Madhya Pradesh Chief Minister Shivraj Singh Chouhan, who is vegetarian, has instructed officials not to include eggs in the anganwadi midday meals, leading some people to ask, "What about protein?"
Do not be fooled. Vegetarians get protein from the same source that vegetarian animals such as elephants and rhinos get it -- from plants.
An egg has only 6 grams of protein as admitted by The American Egg Board. According to Physicians Committee for Responsible Medicine, a half cup of tofu contains 19.9 grams of protein, one cup of boiled lentils contains 17.9 grams, one cup of boiled black beans 15.2 grams and one cup of boiled chickpeas 14.5 grams. Do the math, and it's not hard to see that a child can get more protein by eating a healthy meal of plant-based foods. Plants also contain the fibre, vitamins and minerals a child needs. An egg, on the other hand, has no fibre whatsoever, and more than 60% of its calories are from fat -- a large portion of which is of the saturated kind.
"The idea that eggs are good for our health is an outdated, dangerous myth."
The Madhya Pradesh midday meal includes a variety of vegetables, including greens, potatoes, chickpeas, lentils and soya. These foods are packed with protein and other nutrients and are perfect for a growing person.
Plant nutrition expert and former member of Whole Foods Market Scientific and Medical Advisory Board Dr Scott Stoll tells us, "All plants contain protein and at least 14% of the total calories of every plant are protein. Broccoli contains more protein per calorie than steak and, per calorie, spinach is about equal to chicken and fish. ... Multiple studies have shown that if you are meeting your caloric needs through plant-based nutrition, you will satisfy your body's protein requirements."
The idea that eggs are good for our health is an outdated, dangerous myth. Just one egg has more cholesterol than our body needs in a day. Studies show that regular egg consumption can increase a person's risk of cardiovascular disease by nearly 20%, the risk of diabetes by nearly 70%, the risk of prostate cancer by over 80% and the risk of colon cancer by nearly five times. Eggs are also often the culprit in salmonella infections, a serious type of food poisoning.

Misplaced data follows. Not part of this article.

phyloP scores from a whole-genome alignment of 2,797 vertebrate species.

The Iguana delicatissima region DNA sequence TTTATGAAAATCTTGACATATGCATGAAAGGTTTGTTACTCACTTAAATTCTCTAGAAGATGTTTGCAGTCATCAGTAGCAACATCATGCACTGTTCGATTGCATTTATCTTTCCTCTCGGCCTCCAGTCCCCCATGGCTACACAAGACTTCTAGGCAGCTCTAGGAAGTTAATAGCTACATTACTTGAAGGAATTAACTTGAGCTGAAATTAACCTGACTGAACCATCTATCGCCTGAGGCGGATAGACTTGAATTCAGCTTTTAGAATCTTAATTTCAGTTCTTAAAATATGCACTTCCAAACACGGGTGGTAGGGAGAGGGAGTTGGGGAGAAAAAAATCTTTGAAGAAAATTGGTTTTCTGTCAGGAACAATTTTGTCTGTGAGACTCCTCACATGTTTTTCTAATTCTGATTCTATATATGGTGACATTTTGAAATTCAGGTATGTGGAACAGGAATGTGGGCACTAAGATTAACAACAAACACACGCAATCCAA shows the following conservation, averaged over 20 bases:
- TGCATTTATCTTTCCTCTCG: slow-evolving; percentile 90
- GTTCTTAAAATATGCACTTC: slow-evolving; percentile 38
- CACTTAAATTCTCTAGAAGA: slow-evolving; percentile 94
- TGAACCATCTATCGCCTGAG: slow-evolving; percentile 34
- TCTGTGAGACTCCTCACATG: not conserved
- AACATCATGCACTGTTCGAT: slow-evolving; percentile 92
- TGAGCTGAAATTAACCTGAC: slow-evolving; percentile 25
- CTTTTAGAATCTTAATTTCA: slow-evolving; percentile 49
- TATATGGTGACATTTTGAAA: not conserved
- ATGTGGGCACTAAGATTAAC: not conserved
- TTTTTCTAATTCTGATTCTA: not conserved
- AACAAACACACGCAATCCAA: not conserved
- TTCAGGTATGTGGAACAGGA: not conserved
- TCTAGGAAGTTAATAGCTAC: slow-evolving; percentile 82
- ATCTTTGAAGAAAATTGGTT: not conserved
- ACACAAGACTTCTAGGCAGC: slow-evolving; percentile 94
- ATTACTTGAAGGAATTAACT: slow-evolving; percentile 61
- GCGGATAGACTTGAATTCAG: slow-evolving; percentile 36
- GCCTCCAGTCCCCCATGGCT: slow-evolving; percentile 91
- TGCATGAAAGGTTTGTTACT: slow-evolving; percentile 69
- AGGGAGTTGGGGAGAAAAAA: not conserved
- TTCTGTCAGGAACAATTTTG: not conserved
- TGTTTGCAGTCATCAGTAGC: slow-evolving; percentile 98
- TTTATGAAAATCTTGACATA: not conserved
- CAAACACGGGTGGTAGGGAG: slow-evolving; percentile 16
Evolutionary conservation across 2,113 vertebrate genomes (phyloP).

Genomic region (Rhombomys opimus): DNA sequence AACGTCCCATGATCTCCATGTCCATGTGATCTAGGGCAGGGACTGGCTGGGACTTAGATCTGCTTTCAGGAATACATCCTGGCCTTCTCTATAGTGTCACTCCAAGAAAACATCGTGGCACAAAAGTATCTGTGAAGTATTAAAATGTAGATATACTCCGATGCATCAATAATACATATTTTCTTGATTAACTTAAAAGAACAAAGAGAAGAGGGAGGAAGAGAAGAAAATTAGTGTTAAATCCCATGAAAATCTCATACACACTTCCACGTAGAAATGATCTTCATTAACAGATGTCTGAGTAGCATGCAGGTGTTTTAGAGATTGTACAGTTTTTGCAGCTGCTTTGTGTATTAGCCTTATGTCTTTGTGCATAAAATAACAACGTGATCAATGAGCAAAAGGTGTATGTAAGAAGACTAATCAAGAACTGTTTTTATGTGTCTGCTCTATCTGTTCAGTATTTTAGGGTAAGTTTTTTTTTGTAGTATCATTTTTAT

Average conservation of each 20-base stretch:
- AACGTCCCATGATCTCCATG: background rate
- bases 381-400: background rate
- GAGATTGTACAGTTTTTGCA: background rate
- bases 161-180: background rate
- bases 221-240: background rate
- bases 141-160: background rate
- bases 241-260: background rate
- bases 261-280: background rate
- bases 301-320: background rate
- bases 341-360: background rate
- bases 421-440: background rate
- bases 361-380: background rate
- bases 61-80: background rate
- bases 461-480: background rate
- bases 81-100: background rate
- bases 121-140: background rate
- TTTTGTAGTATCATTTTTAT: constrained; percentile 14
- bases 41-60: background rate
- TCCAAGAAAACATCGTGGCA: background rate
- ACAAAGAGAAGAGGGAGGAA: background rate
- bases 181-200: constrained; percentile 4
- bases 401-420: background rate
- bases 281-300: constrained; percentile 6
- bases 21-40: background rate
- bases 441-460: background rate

So if children are healthier not eating eggs and obtaining their protein elsewhere, what else do they need to stay healthy?
A Population Reference Bureau publication states, "The World Health Organization estimates that 50% of malnutrition is associated with repeated diarrhea or intestinal worm infections from unsafe water or poor sanitation or hygiene. Stunting can stem from enteropathy, a chronic illness caused by inflammation that keeps the body from absorbing calories and nutrients. Children who are exposed to open defecation or who don't have a clean water supply may ingest bacteria, viruses, fungi, or parasites that cause intestinal infection; chronic inflammation in a child's gastrointestinal track is linked to stunting and anemia, and puts children at risk for poor early childhood development".
"[T]he way to ensure children's health lies not in eggs, but largely in a hygienic, healthy home environment where women are empowered to make decisions that are right for themselves and their children."
The publication goes on to explain that gender inequality also plays a role in malnutrition, saying, "Researchers have found that women's relative bargaining power within the household determined how resources are directed to support feeding practices, prenatal and birthing care, and treatment for illness and immunisations".
So the way to ensure children's health lies not in eggs, but largely in a hygienic, healthy home environment where women are empowered to make decisions that are right for themselves and their children.
Chief Minister Chouhan's decision not only teaches children that eating right is important but also teaches them the important lesson that animals matter.
Chickens used for eggs are among the most abused animals on the planet. Most are forced to live their entire lives in an area smaller than the size of an iPad screen. Their beaks are typically cut off with a hot blade to prevent them from pecking each other in frustration, because the industry simply won't give them more space. At the end of this miserable existence, they are killed -- and in India, that often means with a dull knife, while they are still conscious and in full view of their companions.
For more information on the benefits of a plant-based diet, order PETA's free vegetarian/vegan starter kit.